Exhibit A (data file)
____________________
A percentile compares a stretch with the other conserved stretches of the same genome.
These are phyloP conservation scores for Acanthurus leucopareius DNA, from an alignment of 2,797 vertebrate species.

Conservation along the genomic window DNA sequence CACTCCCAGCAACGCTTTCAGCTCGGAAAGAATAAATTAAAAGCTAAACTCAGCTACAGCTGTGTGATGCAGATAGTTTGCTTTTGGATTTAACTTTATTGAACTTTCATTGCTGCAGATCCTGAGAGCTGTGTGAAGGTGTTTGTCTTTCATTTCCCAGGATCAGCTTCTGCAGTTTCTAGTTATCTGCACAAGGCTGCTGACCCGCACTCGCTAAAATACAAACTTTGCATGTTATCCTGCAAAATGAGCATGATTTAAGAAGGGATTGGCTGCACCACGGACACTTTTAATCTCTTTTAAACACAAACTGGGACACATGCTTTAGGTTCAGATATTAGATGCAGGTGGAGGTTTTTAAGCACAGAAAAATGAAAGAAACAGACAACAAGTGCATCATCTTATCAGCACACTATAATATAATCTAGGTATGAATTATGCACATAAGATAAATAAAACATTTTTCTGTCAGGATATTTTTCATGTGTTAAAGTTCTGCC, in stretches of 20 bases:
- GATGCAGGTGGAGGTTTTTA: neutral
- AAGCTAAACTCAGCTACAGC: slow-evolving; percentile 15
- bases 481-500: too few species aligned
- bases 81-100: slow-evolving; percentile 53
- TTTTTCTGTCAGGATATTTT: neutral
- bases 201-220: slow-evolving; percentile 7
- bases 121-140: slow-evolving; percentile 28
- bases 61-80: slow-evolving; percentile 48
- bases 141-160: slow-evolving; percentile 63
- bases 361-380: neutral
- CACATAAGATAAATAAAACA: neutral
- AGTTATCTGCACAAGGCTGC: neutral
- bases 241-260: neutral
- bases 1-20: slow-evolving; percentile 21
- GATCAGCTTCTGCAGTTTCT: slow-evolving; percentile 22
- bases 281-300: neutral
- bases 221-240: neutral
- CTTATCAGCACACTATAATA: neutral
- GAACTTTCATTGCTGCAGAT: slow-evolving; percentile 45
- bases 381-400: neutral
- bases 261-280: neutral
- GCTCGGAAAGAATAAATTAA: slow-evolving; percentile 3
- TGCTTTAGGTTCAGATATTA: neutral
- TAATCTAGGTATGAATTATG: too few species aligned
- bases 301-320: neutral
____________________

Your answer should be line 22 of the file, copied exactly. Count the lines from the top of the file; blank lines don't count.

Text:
- GAACTTTCATTGCTGCAGAT: slow-evolving; percentile 45